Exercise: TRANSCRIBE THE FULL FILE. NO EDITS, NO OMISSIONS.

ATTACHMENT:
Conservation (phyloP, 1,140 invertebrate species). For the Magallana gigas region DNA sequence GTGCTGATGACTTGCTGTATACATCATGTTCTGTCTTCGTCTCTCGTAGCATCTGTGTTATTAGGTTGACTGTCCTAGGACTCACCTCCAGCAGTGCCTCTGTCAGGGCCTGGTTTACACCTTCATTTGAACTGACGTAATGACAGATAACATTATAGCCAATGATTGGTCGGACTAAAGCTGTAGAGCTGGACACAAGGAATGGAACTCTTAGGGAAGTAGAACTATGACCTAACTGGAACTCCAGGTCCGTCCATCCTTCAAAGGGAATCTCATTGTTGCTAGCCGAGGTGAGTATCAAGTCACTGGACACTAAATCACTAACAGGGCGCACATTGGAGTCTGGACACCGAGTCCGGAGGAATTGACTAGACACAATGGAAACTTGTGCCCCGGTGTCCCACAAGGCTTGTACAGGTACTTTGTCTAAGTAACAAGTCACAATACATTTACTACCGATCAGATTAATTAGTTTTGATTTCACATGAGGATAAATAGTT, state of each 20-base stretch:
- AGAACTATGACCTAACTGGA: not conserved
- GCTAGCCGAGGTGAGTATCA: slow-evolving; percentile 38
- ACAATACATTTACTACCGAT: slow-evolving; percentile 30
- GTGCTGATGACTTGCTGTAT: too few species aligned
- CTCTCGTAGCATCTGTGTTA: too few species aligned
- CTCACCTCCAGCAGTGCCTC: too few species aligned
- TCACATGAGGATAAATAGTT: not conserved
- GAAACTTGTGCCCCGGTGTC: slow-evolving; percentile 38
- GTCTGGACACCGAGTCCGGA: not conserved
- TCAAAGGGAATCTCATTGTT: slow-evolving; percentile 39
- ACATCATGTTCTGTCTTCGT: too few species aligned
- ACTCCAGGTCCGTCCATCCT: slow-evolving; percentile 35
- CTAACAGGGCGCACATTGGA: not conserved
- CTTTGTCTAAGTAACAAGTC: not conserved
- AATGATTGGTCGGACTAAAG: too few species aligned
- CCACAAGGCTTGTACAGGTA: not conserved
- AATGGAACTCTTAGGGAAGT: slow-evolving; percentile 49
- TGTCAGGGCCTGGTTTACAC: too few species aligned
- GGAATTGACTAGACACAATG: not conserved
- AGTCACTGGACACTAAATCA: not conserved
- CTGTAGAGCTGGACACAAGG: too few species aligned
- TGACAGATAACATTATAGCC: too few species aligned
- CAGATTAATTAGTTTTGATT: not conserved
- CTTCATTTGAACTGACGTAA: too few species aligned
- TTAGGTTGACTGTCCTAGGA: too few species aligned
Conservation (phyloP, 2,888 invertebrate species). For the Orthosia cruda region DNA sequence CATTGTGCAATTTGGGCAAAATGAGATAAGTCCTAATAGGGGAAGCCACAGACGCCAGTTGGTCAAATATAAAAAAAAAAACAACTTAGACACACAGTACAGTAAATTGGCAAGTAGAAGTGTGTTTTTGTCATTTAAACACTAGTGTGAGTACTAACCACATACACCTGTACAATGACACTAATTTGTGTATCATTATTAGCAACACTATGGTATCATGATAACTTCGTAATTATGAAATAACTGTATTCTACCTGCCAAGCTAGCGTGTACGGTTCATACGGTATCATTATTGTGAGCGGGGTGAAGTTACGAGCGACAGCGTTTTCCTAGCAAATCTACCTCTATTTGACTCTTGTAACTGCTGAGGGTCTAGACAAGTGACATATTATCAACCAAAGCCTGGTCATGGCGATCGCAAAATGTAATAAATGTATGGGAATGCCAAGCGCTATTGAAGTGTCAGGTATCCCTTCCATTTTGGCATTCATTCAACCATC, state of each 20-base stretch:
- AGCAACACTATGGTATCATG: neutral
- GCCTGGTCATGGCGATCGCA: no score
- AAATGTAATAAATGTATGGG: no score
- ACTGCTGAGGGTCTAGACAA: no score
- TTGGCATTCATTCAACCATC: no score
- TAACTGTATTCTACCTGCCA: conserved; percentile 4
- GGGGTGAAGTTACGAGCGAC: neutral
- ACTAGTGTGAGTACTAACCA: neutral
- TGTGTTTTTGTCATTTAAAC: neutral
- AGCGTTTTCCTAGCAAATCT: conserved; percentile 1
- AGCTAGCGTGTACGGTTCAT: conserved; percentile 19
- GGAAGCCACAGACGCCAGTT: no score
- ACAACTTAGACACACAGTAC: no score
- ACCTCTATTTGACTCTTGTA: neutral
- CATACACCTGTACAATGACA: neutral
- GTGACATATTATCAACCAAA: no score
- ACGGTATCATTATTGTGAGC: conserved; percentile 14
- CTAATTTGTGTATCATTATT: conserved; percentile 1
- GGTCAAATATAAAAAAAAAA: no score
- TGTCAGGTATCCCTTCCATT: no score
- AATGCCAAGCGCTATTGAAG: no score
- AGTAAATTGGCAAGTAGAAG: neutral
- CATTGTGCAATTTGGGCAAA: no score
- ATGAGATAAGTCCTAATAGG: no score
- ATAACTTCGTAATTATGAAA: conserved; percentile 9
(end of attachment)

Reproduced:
Conservation (phyloP, 1,140 invertebrate species). For the Magallana gigas region DNA sequence GTGCTGATGACTTGCTGTATACATCATGTTCTGTCTTCGTCTCTCGTAGCATCTGTGTTATTAGGTTGACTGTCCTAGGACTCACCTCCAGCAGTGCCTCTGTCAGGGCCTGGTTTACACCTTCATTTGAACTGACGTAATGACAGATAACATTATAGCCAATGATTGGTCGGACTAAAGCTGTAGAGCTGGACACAAGGAATGGAACTCTTAGGGAAGTAGAACTATGACCTAACTGGAACTCCAGGTCCGTCCATCCTTCAAAGGGAATCTCATTGTTGCTAGCCGAGGTGAGTATCAAGTCACTGGACACTAAATCACTAACAGGGCGCACATTGGAGTCTGGACACCGAGTCCGGAGGAATTGACTAGACACAATGGAAACTTGTGCCCCGGTGTCCCACAAGGCTTGTACAGGTACTTTGTCTAAGTAACAAGTCACAATACATTTACTACCGATCAGATTAATTAGTTTTGATTTCACATGAGGATAAATAGTT, state of each 20-base stretch:
- AGAACTATGACCTAACTGGA: not conserved
- GCTAGCCGAGGTGAGTATCA: slow-evolving; percentile 38
- ACAATACATTTACTACCGAT: slow-evolving; percentile 30
- GTGCTGATGACTTGCTGTAT: too few species aligned
- CTCTCGTAGCATCTGTGTTA: too few species aligned
- CTCACCTCCAGCAGTGCCTC: too few species aligned
- TCACATGAGGATAAATAGTT: not conserved
- GAAACTTGTGCCCCGGTGTC: slow-evolving; percentile 38
- GTCTGGACACCGAGTCCGGA: not conserved
- TCAAAGGGAATCTCATTGTT: slow-evolving; percentile 39
- ACATCATGTTCTGTCTTCGT: too few species aligned
- ACTCCAGGTCCGTCCATCCT: slow-evolving; percentile 35
- CTAACAGGGCGCACATTGGA: not conserved
- CTTTGTCTAAGTAACAAGTC: not conserved
- AATGATTGGTCGGACTAAAG: too few species aligned
- CCACAAGGCTTGTACAGGTA: not conserved
- AATGGAACTCTTAGGGAAGT: slow-evolving; percentile 49
- TGTCAGGGCCTGGTTTACAC: too few species aligned
- GGAATTGACTAGACACAATG: not conserved
- AGTCACTGGACACTAAATCA: not conserved
- CTGTAGAGCTGGACACAAGG: too few species aligned
- TGACAGATAACATTATAGCC: too few species aligned
- CAGATTAATTAGTTTTGATT: not conserved
- CTTCATTTGAACTGACGTAA: too few species aligned
- TTAGGTTGACTGTCCTAGGA: too few species aligned
Conservation (phyloP, 2,888 invertebrate species). For the Orthosia cruda region DNA sequence CATTGTGCAATTTGGGCAAAATGAGATAAGTCCTAATAGGGGAAGCCACAGACGCCAGTTGGTCAAATATAAAAAAAAAAACAACTTAGACACACAGTACAGTAAATTGGCAAGTAGAAGTGTGTTTTTGTCATTTAAACACTAGTGTGAGTACTAACCACATACACCTGTACAATGACACTAATTTGTGTATCATTATTAGCAACACTATGGTATCATGATAACTTCGTAATTATGAAATAACTGTATTCTACCTGCCAAGCTAGCGTGTACGGTTCATACGGTATCATTATTGTGAGCGGGGTGAAGTTACGAGCGACAGCGTTTTCCTAGCAAATCTACCTCTATTTGACTCTTGTAACTGCTGAGGGTCTAGACAAGTGACATATTATCAACCAAAGCCTGGTCATGGCGATCGCAAAATGTAATAAATGTATGGGAATGCCAAGCGCTATTGAAGTGTCAGGTATCCCTTCCATTTTGGCATTCATTCAACCATC, state of each 20-base stretch:
- AGCAACACTATGGTATCATG: neutral
- GCCTGGTCATGGCGATCGCA: no score
- AAATGTAATAAATGTATGGG: no score
- ACTGCTGAGGGTCTAGACAA: no score
- TTGGCATTCATTCAACCATC: no score
- TAACTGTATTCTACCTGCCA: conserved; percentile 4
- GGGGTGAAGTTACGAGCGAC: neutral
- ACTAGTGTGAGTACTAACCA: neutral
- TGTGTTTTTGTCATTTAAAC: neutral
- AGCGTTTTCCTAGCAAATCT: conserved; percentile 1
- AGCTAGCGTGTACGGTTCAT: conserved; percentile 19
- GGAAGCCACAGACGCCAGTT: no score
- ACAACTTAGACACACAGTAC: no score
- ACCTCTATTTGACTCTTGTA: neutral
- CATACACCTGTACAATGACA: neutral
- GTGACATATTATCAACCAAA: no score
- ACGGTATCATTATTGTGAGC: conserved; percentile 14
- CTAATTTGTGTATCATTATT: conserved; percentile 1
- GGTCAAATATAAAAAAAAAA: no score
- TGTCAGGTATCCCTTCCATT: no score
- AATGCCAAGCGCTATTGAAG: no score
- AGTAAATTGGCAAGTAGAAG: neutral
- CATTGTGCAATTTGGGCAAA: no score
- ATGAGATAAGTCCTAATAGG: no score
- ATAACTTCGTAATTATGAAA: conserved; percentile 9